The ceremony will be Webcast live, beginning at 7:30 p.m. Eastern, at [www.udel.edu/UMS/udlive].
As a Coast Guard captain, Brigham commanded the U.S. Coast Guard Cutter Polar Sea on a 1994 voyage from the Ross Ice Shelf in Antarctica to the North Pole. He currently is deputy director of the U.S. Arctic Research Commission.
The globe has previously been signed by more than 75 of the planet's most-celebrated explorers, including Amelia Earhart, Robert Peary, Roald Amundsen, Richard Byrd, John Glenn and Neil Armstrong.
According to tradition, a previous signer of the globe must introduce and “pass the pen” to Brigham. Fittingly, that past signer, Don Walsh, also has saltwater in his veins. Walsh, the first submersible pilot in the United States, entered the world's record books on Jan. 23, 1960, when he and Swiss scientist Jacques Piccard dived in the Navy bathyscaph Trieste to the deepest point in the ocean--nearly 7 miles underwater. The location was 35,840 feet beneath the surface of the Pacific in the Mariana Trench.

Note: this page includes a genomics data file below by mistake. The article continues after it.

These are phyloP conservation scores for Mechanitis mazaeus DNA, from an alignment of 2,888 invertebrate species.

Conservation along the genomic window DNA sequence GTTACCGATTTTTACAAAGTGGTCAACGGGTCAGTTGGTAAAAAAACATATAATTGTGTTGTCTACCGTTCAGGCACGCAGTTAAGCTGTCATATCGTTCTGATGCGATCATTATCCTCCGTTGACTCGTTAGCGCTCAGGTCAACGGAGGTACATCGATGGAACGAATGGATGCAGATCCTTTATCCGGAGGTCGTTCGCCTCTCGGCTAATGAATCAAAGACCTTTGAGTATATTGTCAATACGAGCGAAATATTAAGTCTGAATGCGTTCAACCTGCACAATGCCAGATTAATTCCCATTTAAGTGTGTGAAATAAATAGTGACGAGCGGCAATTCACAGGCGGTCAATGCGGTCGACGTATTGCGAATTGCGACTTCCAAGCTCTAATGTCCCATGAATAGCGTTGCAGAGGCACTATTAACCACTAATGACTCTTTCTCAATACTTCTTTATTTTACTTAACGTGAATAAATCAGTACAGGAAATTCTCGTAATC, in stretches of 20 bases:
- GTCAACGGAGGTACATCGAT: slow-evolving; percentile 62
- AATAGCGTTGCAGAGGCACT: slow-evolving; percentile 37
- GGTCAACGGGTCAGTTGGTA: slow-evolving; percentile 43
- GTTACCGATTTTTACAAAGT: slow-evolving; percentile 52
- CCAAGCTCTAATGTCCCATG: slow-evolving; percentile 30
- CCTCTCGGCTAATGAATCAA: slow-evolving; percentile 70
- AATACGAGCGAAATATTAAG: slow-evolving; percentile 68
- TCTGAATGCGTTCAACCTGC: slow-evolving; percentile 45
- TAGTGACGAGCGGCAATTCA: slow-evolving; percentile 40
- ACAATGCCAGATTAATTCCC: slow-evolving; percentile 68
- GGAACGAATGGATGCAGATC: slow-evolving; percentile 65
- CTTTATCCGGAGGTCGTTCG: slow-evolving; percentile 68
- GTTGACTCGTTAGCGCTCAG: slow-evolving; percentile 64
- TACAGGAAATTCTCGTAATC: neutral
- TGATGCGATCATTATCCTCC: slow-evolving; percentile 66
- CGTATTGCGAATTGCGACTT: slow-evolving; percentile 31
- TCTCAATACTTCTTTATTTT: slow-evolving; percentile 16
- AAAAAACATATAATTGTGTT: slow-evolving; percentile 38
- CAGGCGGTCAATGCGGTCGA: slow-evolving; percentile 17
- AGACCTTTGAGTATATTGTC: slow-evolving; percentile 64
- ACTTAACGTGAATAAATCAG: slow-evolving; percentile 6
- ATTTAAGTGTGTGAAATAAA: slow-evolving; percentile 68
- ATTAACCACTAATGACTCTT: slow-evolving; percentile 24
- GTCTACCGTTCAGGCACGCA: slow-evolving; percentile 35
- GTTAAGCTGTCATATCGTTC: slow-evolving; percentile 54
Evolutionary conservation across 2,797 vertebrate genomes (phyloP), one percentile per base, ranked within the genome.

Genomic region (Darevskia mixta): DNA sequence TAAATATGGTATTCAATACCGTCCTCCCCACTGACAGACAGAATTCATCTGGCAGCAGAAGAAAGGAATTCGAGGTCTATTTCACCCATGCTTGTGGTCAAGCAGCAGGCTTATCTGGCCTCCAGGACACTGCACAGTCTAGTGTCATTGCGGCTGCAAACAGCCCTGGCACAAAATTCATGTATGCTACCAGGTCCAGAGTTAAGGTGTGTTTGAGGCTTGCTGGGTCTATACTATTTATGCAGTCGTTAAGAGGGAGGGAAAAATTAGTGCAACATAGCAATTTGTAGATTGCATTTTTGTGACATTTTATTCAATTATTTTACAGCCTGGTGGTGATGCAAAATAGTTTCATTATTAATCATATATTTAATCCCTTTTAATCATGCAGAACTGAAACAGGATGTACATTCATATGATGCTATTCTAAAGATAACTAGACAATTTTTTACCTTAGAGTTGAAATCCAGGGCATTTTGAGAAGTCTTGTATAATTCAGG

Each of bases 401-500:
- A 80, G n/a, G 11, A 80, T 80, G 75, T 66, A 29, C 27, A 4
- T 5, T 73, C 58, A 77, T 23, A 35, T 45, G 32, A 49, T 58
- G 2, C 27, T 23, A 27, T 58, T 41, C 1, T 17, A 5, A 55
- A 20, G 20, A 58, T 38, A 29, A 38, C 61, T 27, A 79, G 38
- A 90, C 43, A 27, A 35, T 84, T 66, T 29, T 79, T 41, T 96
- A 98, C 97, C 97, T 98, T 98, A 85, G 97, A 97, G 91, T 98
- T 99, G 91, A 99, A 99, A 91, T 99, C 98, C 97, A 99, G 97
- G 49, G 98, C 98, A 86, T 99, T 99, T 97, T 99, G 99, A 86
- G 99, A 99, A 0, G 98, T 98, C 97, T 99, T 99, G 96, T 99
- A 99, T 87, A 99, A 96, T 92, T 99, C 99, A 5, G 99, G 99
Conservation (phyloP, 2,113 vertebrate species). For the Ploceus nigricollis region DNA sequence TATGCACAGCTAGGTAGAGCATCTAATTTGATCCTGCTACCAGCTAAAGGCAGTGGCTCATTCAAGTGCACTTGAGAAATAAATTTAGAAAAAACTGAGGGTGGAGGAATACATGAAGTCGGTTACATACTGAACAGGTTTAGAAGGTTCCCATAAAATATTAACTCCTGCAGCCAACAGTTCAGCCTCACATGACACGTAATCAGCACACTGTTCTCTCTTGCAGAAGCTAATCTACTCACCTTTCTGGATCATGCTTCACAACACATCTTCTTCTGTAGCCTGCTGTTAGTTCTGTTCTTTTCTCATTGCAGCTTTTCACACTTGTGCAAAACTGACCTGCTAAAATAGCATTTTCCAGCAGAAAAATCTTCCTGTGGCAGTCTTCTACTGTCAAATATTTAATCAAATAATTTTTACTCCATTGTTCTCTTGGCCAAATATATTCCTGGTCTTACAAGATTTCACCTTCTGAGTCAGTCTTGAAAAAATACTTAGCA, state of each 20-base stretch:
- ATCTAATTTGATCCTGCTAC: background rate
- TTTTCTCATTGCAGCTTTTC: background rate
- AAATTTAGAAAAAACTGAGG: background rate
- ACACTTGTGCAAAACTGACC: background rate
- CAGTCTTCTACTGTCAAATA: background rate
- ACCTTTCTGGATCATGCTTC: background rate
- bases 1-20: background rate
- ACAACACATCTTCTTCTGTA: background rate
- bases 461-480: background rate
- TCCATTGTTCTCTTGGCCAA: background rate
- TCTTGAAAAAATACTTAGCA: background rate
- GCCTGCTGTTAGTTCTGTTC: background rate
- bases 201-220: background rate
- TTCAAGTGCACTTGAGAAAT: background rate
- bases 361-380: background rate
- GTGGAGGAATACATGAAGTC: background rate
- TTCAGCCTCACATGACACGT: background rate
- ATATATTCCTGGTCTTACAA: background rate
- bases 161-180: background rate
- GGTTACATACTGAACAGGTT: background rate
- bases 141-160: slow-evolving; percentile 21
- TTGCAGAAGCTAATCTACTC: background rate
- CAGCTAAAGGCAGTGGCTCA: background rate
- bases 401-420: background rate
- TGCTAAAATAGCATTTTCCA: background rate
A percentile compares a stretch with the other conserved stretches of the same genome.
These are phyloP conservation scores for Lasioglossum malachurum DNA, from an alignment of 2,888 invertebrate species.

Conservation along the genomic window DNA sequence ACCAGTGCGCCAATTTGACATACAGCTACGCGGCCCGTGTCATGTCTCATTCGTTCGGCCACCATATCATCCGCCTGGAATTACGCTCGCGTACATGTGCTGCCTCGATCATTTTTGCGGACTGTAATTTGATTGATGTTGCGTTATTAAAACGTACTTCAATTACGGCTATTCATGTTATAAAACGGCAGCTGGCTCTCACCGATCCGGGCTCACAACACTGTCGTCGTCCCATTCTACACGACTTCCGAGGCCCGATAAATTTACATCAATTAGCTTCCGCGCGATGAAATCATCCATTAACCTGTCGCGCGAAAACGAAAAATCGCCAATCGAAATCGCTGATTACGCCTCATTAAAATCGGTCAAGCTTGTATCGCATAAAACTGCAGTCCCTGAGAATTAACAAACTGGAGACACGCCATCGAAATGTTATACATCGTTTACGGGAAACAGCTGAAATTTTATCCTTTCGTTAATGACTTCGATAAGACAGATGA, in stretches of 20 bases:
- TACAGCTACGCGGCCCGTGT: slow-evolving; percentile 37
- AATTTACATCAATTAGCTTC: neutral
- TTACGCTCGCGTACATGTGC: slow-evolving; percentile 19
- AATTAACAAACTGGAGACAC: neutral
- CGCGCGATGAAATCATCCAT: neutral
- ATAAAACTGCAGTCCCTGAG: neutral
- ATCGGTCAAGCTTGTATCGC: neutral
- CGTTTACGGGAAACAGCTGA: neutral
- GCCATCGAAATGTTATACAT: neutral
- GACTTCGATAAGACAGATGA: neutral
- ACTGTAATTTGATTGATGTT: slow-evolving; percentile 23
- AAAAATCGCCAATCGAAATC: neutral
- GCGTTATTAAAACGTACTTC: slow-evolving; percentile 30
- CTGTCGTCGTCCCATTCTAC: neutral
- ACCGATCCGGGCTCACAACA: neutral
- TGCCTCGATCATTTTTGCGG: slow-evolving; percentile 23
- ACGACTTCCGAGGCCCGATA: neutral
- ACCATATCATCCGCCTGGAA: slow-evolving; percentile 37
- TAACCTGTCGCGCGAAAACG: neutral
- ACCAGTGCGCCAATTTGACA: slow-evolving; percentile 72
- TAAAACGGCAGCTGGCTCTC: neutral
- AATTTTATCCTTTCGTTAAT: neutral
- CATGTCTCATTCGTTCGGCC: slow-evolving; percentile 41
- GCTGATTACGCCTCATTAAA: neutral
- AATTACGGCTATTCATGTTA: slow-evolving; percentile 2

Also welcoming Brigham to the podium will be John Noble Wilford, who has served as science correspondent, assistant national news editor, and director of science news at The New York Times. Wilford is the winner of two Pulitzer prizes--for national reporting of science topics in 1984, and as part of a team effort reporting on the Challenger space shuttle explosion and its aftermath in 1987. He has been the author, coauthor or editor of eight books and has received numerous awards, including the Westinghouse Science Writing Award and two honorary doctorates.
The event will kick off UD's William S. Carlson International Polar Year Events, named in honor of the UD president from 1946-1950, who was a distinguished polar explorer.